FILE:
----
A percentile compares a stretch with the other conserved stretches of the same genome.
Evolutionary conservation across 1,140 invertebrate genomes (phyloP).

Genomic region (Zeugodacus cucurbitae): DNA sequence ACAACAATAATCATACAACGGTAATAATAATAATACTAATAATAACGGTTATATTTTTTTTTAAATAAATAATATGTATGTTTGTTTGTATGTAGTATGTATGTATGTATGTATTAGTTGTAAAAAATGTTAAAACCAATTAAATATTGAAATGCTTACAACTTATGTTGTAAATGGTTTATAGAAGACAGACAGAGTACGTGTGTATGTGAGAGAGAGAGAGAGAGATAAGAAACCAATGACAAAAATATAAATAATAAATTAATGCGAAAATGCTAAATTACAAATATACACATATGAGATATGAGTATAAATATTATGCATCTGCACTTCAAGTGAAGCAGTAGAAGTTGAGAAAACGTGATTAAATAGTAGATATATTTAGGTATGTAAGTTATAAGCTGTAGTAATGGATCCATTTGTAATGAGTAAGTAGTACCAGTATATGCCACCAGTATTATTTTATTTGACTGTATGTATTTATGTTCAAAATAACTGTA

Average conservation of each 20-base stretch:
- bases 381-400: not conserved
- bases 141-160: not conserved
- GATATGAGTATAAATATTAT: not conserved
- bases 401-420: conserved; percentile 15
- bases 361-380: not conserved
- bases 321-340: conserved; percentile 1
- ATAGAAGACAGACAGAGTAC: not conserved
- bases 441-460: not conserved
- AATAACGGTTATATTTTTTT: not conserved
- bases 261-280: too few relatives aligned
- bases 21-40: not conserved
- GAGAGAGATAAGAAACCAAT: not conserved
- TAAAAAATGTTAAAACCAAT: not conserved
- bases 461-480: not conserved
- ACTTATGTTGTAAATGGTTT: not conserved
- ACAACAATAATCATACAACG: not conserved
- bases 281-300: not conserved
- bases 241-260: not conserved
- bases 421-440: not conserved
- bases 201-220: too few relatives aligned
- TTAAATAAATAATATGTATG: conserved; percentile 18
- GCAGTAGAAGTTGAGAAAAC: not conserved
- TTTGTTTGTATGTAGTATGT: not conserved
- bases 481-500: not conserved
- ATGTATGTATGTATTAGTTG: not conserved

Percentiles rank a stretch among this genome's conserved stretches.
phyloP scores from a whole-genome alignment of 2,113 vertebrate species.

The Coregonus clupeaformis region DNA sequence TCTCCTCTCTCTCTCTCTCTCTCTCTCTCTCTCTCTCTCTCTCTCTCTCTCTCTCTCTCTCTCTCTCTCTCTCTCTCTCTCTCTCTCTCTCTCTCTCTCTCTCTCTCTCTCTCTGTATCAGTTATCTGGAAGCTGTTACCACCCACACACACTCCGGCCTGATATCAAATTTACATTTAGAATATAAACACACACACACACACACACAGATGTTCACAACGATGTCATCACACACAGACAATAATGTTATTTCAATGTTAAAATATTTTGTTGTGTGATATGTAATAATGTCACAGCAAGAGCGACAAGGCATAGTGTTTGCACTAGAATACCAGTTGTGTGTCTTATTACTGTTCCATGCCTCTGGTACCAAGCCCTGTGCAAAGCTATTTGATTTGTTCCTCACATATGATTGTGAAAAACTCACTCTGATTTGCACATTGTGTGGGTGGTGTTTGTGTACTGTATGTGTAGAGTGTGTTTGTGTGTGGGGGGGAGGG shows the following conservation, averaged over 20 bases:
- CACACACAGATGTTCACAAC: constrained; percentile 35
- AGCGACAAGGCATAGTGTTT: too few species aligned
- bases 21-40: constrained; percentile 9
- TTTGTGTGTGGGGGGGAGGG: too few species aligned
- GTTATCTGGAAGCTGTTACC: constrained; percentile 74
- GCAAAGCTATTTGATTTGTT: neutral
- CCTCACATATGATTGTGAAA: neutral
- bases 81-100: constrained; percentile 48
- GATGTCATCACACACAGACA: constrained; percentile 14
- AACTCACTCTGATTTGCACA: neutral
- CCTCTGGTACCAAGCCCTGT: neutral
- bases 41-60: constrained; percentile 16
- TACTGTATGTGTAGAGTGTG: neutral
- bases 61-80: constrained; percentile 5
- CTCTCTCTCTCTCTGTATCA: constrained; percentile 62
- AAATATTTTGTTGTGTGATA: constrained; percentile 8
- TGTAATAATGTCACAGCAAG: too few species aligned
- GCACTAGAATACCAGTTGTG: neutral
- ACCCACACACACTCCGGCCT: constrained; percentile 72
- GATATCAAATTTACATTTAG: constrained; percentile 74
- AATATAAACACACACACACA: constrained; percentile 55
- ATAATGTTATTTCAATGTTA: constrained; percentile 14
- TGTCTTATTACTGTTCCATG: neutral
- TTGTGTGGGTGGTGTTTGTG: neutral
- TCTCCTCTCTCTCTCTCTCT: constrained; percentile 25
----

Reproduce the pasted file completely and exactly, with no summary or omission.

A percentile compares a stretch with the other conserved stretches of the same genome.
Evolutionary conservation across 1,140 invertebrate genomes (phyloP).

Genomic region (Zeugodacus cucurbitae): DNA sequence ACAACAATAATCATACAACGGTAATAATAATAATACTAATAATAACGGTTATATTTTTTTTTAAATAAATAATATGTATGTTTGTTTGTATGTAGTATGTATGTATGTATGTATTAGTTGTAAAAAATGTTAAAACCAATTAAATATTGAAATGCTTACAACTTATGTTGTAAATGGTTTATAGAAGACAGACAGAGTACGTGTGTATGTGAGAGAGAGAGAGAGAGATAAGAAACCAATGACAAAAATATAAATAATAAATTAATGCGAAAATGCTAAATTACAAATATACACATATGAGATATGAGTATAAATATTATGCATCTGCACTTCAAGTGAAGCAGTAGAAGTTGAGAAAACGTGATTAAATAGTAGATATATTTAGGTATGTAAGTTATAAGCTGTAGTAATGGATCCATTTGTAATGAGTAAGTAGTACCAGTATATGCCACCAGTATTATTTTATTTGACTGTATGTATTTATGTTCAAAATAACTGTA

Average conservation of each 20-base stretch:
- bases 381-400: not conserved
- bases 141-160: not conserved
- GATATGAGTATAAATATTAT: not conserved
- bases 401-420: conserved; percentile 15
- bases 361-380: not conserved
- bases 321-340: conserved; percentile 1
- ATAGAAGACAGACAGAGTAC: not conserved
- bases 441-460: not conserved
- AATAACGGTTATATTTTTTT: not conserved
- bases 261-280: too few relatives aligned
- bases 21-40: not conserved
- GAGAGAGATAAGAAACCAAT: not conserved
- TAAAAAATGTTAAAACCAAT: not conserved
- bases 461-480: not conserved
- ACTTATGTTGTAAATGGTTT: not conserved
- ACAACAATAATCATACAACG: not conserved
- bases 281-300: not conserved
- bases 241-260: not conserved
- bases 421-440: not conserved
- bases 201-220: too few relatives aligned
- TTAAATAAATAATATGTATG: conserved; percentile 18
- GCAGTAGAAGTTGAGAAAAC: not conserved
- TTTGTTTGTATGTAGTATGT: not conserved
- bases 481-500: not conserved
- ATGTATGTATGTATTAGTTG: not conserved

Percentiles rank a stretch among this genome's conserved stretches.
phyloP scores from a whole-genome alignment of 2,113 vertebrate species.

The Coregonus clupeaformis region DNA sequence TCTCCTCTCTCTCTCTCTCTCTCTCTCTCTCTCTCTCTCTCTCTCTCTCTCTCTCTCTCTCTCTCTCTCTCTCTCTCTCTCTCTCTCTCTCTCTCTCTCTCTCTCTCTCTCTCTGTATCAGTTATCTGGAAGCTGTTACCACCCACACACACTCCGGCCTGATATCAAATTTACATTTAGAATATAAACACACACACACACACACACAGATGTTCACAACGATGTCATCACACACAGACAATAATGTTATTTCAATGTTAAAATATTTTGTTGTGTGATATGTAATAATGTCACAGCAAGAGCGACAAGGCATAGTGTTTGCACTAGAATACCAGTTGTGTGTCTTATTACTGTTCCATGCCTCTGGTACCAAGCCCTGTGCAAAGCTATTTGATTTGTTCCTCACATATGATTGTGAAAAACTCACTCTGATTTGCACATTGTGTGGGTGGTGTTTGTGTACTGTATGTGTAGAGTGTGTTTGTGTGTGGGGGGGAGGG shows the following conservation, averaged over 20 bases:
- CACACACAGATGTTCACAAC: constrained; percentile 35
- AGCGACAAGGCATAGTGTTT: too few species aligned
- bases 21-40: constrained; percentile 9
- TTTGTGTGTGGGGGGGAGGG: too few species aligned
- GTTATCTGGAAGCTGTTACC: constrained; percentile 74
- GCAAAGCTATTTGATTTGTT: neutral
- CCTCACATATGATTGTGAAA: neutral
- bases 81-100: constrained; percentile 48
- GATGTCATCACACACAGACA: constrained; percentile 14
- AACTCACTCTGATTTGCACA: neutral
- CCTCTGGTACCAAGCCCTGT: neutral
- bases 41-60: constrained; percentile 16
- TACTGTATGTGTAGAGTGTG: neutral
- bases 61-80: constrained; percentile 5
- CTCTCTCTCTCTCTGTATCA: constrained; percentile 62
- AAATATTTTGTTGTGTGATA: constrained; percentile 8
- TGTAATAATGTCACAGCAAG: too few species aligned
- GCACTAGAATACCAGTTGTG: neutral
- ACCCACACACACTCCGGCCT: constrained; percentile 72
- GATATCAAATTTACATTTAG: constrained; percentile 74
- AATATAAACACACACACACA: constrained; percentile 55
- ATAATGTTATTTCAATGTTA: constrained; percentile 14
- TGTCTTATTACTGTTCCATG: neutral
- TTGTGTGGGTGGTGTTTGTG: neutral
- TCTCCTCTCTCTCTCTCTCT: constrained; percentile 25